Aces on Bridge — Daily Columns

The Aces on Bridge: Saturday, October 18th, 2014

More brain, O Lord, more brain! Or we shall mar
Utterly this fair garden we might win.

George Meredith

South North
North-South ♠ A J
 Q 9 7
 A 8
♣ K Q J 10 7 2
West East
♠ 10 3
 K J 5 3 2
 K Q J 9 6
♣ A
♠ K 9 6 5 4 2
 8 4
 5 2
♣ 9 4 3
♠ Q 8 7
 A 10 6
 10 7 4 3
♣ 8 6 5
South West North East
Pass 1 Dbl. Pass
2 Pass 3♣ Pass
3 NT All pass    


This hand is from the world championships held in Bali last September, where Italy won the Bermuda Bowl, defeating China in the quarterfinals.

When Chuangcheng Ju declared three no-trump, Antonio Sementa led the diamond king. Dummy’s ace won, as East showed an even number of diamonds. At trick two West captured the club king with his ace.

West could see that cashing his diamonds would give South his ninth trick, so he shifted deviously to his low spade. When declarer finessed, the roof fell in. Giorgio Duboin took the trick and returned a diamond, letting Sementa cash out for down two.

In the other room East had responded two spades at his first turn — weak and natural. Again, the defenders led a top diamond, won the club ace, and shifted to a spade (this time the 10) at trick three.

Norberto Bocchi now knew to win the spade ace and run all his club winners. When the last club was played, East could discard a spade safely enough, and South could shed another diamond. But what was West to do? If he threw a heart, declarer would play the heart ace to drop the king. If he threw a diamond, declarer could play the spade jack and take two more tricks with the heart ace and spade queen. And if West threw his spade, declarer could exit with his diamond, end-playing West to cash his diamonds, but then to lead a heart away from his king at trick 12.

Jump to three no-trump, suggesting a solid or semisolid club suit plus extra values. With a strong balanced hand, you would either rebid two no-trump, or would have opened either one or two no-trump. Hence, you must have a long suit and guards in the majors.


♠ A J
 Q 9 7
 A 8
♣ K Q J 10 7 2
South West North East
1♣ Pass 1 Pass

For details of Bobby Wolff’s autobiography, The Lone Wolff, contact If you would like to contact Bobby Wolff, please leave a comment at this blog. Reproduced with permission of United Feature Syndicate, Inc., Copyright 2014. If you are interested in reprinting The Aces on Bridge column, contact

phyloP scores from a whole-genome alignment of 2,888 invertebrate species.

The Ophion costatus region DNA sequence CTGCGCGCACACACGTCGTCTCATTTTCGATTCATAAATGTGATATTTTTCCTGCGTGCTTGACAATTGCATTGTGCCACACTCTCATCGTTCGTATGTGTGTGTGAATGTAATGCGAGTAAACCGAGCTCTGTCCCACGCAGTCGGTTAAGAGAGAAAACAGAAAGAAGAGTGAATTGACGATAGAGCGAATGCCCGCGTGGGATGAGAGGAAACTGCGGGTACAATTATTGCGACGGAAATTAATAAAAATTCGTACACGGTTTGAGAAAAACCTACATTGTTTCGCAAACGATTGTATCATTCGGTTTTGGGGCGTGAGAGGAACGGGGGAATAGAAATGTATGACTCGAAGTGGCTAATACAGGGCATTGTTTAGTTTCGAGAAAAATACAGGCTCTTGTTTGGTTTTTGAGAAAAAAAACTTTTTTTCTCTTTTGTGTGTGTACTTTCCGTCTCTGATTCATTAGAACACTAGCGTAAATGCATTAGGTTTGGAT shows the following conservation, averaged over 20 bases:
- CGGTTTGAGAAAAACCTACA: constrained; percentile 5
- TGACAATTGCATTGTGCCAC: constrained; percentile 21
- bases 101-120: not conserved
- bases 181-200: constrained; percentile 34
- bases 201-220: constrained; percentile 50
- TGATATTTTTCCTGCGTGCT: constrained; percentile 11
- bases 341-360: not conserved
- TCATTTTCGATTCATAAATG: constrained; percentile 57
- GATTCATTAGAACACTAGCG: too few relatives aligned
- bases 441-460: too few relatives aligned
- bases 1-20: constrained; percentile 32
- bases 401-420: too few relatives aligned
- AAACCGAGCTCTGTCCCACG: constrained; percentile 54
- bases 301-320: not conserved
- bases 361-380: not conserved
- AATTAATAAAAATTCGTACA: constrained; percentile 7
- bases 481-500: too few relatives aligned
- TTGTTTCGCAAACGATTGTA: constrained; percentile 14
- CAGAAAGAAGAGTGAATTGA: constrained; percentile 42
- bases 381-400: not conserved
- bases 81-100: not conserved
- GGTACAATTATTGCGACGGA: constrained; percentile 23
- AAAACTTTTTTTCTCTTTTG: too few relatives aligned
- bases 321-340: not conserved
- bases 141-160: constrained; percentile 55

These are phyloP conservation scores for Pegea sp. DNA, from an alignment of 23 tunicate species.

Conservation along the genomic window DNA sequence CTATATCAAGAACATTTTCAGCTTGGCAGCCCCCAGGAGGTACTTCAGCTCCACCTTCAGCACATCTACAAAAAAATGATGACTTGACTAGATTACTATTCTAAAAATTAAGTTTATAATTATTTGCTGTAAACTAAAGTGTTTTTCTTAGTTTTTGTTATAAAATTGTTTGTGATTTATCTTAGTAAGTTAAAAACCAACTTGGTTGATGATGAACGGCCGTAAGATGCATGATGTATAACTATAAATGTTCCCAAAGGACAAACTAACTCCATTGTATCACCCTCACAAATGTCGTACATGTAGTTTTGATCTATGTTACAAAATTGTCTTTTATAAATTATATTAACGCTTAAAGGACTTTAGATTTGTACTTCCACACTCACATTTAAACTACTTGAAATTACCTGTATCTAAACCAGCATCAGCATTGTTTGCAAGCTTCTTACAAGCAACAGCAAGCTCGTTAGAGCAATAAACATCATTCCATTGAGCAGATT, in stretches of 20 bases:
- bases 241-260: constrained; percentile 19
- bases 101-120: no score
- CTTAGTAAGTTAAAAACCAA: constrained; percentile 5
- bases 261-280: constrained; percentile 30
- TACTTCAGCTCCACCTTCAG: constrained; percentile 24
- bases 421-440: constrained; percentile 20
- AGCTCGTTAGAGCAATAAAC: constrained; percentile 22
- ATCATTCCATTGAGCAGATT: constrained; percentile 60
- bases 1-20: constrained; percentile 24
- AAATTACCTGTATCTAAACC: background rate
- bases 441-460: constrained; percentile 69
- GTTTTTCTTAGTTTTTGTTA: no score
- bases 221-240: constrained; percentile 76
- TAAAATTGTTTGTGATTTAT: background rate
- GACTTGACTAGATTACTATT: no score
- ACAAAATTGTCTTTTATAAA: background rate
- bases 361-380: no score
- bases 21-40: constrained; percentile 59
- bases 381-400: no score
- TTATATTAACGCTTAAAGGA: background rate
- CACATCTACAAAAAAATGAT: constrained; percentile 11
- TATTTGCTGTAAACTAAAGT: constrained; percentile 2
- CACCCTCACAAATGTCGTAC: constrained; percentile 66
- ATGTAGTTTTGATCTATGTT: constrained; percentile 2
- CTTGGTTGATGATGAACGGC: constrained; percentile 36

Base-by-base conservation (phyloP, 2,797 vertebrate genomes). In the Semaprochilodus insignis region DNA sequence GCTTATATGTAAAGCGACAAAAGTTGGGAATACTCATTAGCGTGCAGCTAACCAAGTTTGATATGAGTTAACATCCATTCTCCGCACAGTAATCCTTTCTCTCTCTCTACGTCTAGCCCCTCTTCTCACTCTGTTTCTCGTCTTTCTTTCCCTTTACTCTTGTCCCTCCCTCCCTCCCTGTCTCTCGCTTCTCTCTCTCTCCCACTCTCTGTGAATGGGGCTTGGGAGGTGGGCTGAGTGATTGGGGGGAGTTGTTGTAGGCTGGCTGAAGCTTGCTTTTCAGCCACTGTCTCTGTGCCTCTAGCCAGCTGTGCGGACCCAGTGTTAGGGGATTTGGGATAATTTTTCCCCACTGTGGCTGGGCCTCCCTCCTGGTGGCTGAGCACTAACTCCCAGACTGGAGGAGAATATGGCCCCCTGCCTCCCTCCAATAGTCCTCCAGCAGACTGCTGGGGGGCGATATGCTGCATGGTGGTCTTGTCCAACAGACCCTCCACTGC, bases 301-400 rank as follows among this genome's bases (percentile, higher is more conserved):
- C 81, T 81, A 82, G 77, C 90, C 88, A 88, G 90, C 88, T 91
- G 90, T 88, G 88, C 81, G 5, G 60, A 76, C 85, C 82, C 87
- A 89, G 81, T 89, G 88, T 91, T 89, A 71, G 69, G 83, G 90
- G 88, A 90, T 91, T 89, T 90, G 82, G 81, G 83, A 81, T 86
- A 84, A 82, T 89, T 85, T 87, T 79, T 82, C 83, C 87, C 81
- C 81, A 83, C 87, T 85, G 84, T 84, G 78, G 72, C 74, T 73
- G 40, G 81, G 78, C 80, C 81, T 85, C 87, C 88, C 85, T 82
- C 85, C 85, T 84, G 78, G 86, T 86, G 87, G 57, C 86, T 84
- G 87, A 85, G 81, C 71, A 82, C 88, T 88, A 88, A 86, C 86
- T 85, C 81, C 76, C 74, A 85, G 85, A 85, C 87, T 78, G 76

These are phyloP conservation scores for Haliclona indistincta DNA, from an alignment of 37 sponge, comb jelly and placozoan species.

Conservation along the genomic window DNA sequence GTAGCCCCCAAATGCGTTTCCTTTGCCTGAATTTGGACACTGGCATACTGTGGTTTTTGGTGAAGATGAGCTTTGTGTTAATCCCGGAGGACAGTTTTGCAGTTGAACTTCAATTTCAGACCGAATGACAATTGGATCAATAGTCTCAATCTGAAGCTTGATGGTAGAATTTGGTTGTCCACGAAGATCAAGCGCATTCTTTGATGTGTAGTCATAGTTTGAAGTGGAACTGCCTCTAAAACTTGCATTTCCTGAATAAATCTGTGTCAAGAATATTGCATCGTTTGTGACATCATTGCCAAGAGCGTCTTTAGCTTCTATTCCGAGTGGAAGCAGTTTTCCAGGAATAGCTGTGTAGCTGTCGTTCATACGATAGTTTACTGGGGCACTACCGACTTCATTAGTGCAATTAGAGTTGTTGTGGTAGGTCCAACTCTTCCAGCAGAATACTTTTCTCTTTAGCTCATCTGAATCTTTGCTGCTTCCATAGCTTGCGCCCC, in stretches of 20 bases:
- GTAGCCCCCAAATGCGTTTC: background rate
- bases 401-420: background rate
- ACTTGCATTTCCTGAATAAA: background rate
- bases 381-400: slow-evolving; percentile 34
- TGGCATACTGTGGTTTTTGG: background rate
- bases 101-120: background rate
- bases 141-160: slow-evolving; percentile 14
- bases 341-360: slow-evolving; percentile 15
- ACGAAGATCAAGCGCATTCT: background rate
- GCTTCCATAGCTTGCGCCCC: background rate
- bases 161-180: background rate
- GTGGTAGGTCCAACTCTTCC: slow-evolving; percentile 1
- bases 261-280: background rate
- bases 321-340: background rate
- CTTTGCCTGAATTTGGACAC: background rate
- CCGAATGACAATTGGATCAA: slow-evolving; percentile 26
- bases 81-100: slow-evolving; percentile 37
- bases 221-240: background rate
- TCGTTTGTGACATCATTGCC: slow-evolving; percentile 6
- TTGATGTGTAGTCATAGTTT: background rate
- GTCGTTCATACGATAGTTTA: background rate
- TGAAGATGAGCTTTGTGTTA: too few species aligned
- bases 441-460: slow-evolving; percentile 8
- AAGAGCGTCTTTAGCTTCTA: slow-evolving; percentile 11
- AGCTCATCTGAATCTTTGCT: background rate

Iain ClimieNovember 1st, 2014 at 6:24 pm

Hi Bobby,

I’m just wondering about the first declarer’s line of play here. Assume for a moment that the spade finesse is actually right – should South be taking it? West clearly has the DKQ and probably the Jack, while he is highly likely to have the HK. So, up with the SA and feed him all those clubs, probably throwing diamonds from hand. West’s hand will get shredded in a similar manner to what happened in the 2nd room.

OK, this smells of hindsight, but is it the sort of hand where, if the spade finesse is right, you don’t need to take it? If wrong, of course, we know the rest.



bobby wolffNovember 2nd, 2014 at 1:28 am

Hi Iain,

Yes, although having the advantage of hindsight, no doubt you would have eschewed the spade finesse in favor of giving West too many important cards or card combinations to hold.

Another “tell” is the opening lead, since South had bid diamonds and, in the face of that, West led the king of that suit. To me, that shows his approximate real holding, since of all leads, when an opening leader, particularly a seasoned player, leads a suit that the declarer has bid himself, it will always show a very strong holding.

One of the beauties of bridge, particularly at the high-level, is the diversity of thinking which needs to go with, in order to hold one’s own. Every bid, every play needs to be considered, by your partnership and of course, also your worthy opponents. After some experience, if one has the time to invest, intuitive thinking becomes at least as important as strict analysis, and is often the unknown factor which separates defeat from victory.

Thanks always for your inspiration.